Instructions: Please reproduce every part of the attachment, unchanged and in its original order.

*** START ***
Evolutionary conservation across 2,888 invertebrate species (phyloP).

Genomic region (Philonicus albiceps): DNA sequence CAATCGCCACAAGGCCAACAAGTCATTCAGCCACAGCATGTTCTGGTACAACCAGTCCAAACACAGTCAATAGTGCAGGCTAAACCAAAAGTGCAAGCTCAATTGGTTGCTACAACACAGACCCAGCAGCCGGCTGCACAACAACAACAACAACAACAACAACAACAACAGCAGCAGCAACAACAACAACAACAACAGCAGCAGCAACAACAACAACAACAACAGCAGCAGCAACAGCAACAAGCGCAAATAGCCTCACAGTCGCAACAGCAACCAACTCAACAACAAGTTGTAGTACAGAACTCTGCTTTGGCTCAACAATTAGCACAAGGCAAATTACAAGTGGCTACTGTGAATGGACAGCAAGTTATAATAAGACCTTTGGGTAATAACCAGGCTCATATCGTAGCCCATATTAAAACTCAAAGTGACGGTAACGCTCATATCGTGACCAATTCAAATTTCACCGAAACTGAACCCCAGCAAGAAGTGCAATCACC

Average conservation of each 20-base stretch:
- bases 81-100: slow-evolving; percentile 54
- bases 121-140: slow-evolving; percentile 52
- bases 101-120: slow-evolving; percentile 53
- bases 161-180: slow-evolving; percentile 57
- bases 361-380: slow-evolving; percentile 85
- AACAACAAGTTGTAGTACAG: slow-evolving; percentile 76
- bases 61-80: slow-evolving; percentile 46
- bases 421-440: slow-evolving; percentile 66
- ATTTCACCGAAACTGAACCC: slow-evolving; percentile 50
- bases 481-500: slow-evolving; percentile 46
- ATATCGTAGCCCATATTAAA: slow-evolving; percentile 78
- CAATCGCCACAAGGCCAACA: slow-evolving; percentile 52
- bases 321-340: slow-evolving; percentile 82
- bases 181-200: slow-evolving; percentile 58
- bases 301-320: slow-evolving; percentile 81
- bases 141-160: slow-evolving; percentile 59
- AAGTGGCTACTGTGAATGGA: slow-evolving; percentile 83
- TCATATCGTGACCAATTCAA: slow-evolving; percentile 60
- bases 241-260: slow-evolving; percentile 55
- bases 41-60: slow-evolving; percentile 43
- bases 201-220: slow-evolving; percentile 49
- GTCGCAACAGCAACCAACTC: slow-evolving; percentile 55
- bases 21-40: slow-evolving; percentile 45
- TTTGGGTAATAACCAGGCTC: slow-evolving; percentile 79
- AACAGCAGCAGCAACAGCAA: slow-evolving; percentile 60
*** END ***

Evolutionary conservation across 2,888 invertebrate species (phyloP).

Genomic region (Philonicus albiceps): DNA sequence CAATCGCCACAAGGCCAACAAGTCATTCAGCCACAGCATGTTCTGGTACAACCAGTCCAAACACAGTCAATAGTGCAGGCTAAACCAAAAGTGCAAGCTCAATTGGTTGCTACAACACAGACCCAGCAGCCGGCTGCACAACAACAACAACAACAACAACAACAACAACAGCAGCAGCAACAACAACAACAACAACAGCAGCAGCAACAACAACAACAACAACAGCAGCAGCAACAGCAACAAGCGCAAATAGCCTCACAGTCGCAACAGCAACCAACTCAACAACAAGTTGTAGTACAGAACTCTGCTTTGGCTCAACAATTAGCACAAGGCAAATTACAAGTGGCTACTGTGAATGGACAGCAAGTTATAATAAGACCTTTGGGTAATAACCAGGCTCATATCGTAGCCCATATTAAAACTCAAAGTGACGGTAACGCTCATATCGTGACCAATTCAAATTTCACCGAAACTGAACCCCAGCAAGAAGTGCAATCACC

Average conservation of each 20-base stretch:
- bases 81-100: slow-evolving; percentile 54
- bases 121-140: slow-evolving; percentile 52
- bases 101-120: slow-evolving; percentile 53
- bases 161-180: slow-evolving; percentile 57
- bases 361-380: slow-evolving; percentile 85
- AACAACAAGTTGTAGTACAG: slow-evolving; percentile 76
- bases 61-80: slow-evolving; percentile 46
- bases 421-440: slow-evolving; percentile 66
- ATTTCACCGAAACTGAACCC: slow-evolving; percentile 50
- bases 481-500: slow-evolving; percentile 46
- ATATCGTAGCCCATATTAAA: slow-evolving; percentile 78
- CAATCGCCACAAGGCCAACA: slow-evolving; percentile 52
- bases 321-340: slow-evolving; percentile 82
- bases 181-200: slow-evolving; percentile 58
- bases 301-320: slow-evolving; percentile 81
- bases 141-160: slow-evolving; percentile 59
- AAGTGGCTACTGTGAATGGA: slow-evolving; percentile 83
- TCATATCGTGACCAATTCAA: slow-evolving; percentile 60
- bases 241-260: slow-evolving; percentile 55
- bases 41-60: slow-evolving; percentile 43
- bases 201-220: slow-evolving; percentile 49
- GTCGCAACAGCAACCAACTC: slow-evolving; percentile 55
- bases 21-40: slow-evolving; percentile 45
- TTTGGGTAATAACCAGGCTC: slow-evolving; percentile 79
- AACAGCAGCAGCAACAGCAA: slow-evolving; percentile 60